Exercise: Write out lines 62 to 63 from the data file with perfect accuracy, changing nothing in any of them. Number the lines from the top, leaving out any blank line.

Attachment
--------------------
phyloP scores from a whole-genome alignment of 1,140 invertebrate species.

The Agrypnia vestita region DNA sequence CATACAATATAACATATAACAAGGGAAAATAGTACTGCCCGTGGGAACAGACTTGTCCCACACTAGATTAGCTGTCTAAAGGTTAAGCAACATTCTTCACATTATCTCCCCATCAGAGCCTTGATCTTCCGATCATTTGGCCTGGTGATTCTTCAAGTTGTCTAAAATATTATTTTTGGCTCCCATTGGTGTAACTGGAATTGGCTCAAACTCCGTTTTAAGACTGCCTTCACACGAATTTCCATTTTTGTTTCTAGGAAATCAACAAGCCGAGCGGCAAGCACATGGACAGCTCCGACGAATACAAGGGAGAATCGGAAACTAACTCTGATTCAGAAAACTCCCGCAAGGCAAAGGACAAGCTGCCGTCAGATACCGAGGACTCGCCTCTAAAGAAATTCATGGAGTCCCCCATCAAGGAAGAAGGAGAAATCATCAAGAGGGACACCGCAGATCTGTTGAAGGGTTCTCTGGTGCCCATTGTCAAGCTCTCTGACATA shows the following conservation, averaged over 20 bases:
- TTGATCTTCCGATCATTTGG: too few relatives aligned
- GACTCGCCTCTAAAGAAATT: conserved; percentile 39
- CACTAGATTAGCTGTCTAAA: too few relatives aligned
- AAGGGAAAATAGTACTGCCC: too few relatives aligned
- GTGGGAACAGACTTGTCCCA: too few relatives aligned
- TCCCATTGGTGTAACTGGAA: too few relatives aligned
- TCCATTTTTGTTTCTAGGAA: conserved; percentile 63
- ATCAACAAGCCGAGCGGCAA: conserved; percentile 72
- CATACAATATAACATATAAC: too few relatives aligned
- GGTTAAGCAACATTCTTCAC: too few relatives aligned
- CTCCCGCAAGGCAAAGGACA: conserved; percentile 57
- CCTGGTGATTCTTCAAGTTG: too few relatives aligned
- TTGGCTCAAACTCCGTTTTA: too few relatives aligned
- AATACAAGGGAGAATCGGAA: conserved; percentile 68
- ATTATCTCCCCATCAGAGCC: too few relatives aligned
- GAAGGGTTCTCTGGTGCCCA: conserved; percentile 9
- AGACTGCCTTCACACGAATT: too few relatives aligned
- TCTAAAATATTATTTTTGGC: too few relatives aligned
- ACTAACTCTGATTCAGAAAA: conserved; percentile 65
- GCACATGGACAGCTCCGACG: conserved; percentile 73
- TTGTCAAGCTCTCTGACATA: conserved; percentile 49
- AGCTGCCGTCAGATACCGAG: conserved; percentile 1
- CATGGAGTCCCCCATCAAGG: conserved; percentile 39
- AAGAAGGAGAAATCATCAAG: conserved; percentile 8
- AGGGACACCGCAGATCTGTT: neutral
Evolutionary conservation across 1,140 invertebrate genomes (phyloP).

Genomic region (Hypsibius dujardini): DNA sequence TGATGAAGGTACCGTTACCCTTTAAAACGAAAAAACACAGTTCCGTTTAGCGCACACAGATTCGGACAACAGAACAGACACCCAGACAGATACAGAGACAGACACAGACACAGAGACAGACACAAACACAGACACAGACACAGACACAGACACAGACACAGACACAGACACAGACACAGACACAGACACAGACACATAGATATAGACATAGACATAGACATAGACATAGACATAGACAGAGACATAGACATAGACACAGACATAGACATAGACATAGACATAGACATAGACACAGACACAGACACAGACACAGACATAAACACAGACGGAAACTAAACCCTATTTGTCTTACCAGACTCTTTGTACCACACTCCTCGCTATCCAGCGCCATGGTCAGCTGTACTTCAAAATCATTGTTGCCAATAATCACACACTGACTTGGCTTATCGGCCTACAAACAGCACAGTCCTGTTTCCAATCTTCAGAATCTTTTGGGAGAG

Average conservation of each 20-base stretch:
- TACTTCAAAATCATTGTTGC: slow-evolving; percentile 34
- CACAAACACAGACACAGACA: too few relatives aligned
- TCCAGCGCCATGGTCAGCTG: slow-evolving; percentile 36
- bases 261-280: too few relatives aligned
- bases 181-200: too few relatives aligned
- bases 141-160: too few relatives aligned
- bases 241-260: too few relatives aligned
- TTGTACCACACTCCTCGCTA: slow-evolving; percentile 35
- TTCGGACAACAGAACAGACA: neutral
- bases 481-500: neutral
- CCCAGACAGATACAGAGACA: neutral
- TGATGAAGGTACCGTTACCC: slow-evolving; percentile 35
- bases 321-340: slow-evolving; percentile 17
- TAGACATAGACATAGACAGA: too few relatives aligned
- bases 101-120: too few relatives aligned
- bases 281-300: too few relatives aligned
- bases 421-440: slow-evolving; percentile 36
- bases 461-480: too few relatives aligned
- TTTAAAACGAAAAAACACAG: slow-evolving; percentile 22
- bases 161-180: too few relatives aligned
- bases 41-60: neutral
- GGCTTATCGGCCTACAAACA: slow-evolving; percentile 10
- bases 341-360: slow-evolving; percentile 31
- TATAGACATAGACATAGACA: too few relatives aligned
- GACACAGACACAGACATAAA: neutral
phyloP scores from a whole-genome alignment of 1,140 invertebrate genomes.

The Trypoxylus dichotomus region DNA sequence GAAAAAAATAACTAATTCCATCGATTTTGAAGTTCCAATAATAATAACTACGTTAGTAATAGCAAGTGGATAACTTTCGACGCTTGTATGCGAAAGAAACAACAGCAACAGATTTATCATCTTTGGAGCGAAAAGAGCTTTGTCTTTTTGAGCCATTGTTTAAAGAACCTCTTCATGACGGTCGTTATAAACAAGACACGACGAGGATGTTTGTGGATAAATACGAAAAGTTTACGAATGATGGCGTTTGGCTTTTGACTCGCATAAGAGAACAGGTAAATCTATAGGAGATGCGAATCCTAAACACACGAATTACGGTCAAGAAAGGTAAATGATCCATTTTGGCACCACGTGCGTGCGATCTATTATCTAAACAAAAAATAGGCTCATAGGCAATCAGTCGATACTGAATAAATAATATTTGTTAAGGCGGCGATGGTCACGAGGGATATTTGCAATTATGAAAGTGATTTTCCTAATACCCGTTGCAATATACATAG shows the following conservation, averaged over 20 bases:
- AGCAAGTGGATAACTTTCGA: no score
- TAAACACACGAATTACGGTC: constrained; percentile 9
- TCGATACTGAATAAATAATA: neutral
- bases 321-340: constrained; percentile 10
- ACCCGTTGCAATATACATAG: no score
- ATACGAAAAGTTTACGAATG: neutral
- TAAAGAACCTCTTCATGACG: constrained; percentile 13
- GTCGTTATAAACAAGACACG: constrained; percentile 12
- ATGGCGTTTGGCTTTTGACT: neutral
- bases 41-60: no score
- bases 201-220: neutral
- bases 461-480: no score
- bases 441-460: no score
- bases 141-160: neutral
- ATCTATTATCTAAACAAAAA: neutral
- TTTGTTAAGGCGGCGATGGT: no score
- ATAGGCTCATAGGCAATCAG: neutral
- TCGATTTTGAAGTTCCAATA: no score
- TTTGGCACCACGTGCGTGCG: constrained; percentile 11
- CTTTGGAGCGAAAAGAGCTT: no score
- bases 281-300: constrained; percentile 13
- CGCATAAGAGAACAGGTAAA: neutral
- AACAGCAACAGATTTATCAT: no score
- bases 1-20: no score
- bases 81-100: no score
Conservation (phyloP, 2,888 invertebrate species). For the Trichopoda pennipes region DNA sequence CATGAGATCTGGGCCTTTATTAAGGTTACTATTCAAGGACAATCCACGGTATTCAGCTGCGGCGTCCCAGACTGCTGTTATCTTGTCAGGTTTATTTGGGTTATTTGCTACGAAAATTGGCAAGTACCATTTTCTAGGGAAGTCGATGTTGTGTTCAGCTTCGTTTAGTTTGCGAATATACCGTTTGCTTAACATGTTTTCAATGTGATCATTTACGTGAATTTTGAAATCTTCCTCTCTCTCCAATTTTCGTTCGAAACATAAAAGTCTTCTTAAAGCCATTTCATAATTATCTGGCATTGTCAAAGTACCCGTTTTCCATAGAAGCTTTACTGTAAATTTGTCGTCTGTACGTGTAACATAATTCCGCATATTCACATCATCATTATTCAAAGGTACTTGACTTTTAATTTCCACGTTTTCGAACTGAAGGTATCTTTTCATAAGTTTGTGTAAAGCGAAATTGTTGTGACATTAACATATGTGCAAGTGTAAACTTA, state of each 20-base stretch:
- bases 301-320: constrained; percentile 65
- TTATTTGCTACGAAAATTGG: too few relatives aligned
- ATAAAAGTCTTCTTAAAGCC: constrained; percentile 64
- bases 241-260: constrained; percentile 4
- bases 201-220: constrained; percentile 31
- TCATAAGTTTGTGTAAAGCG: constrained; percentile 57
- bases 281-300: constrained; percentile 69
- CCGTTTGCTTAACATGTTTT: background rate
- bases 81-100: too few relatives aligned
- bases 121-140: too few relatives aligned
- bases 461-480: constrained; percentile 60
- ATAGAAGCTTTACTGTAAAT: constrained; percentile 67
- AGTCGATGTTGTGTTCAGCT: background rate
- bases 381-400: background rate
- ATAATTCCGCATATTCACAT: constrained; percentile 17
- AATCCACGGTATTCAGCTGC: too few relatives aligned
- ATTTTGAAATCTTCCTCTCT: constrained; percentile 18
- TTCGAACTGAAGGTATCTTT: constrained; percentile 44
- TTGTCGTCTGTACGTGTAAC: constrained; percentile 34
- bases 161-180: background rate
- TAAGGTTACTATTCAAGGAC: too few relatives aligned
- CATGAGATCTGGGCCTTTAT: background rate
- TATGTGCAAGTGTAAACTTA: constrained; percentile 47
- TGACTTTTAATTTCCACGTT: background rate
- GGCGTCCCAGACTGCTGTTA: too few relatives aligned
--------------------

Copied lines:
- ACCCGTTGCAATATACATAG: no score
- ATACGAAAAGTTTACGAATG: neutral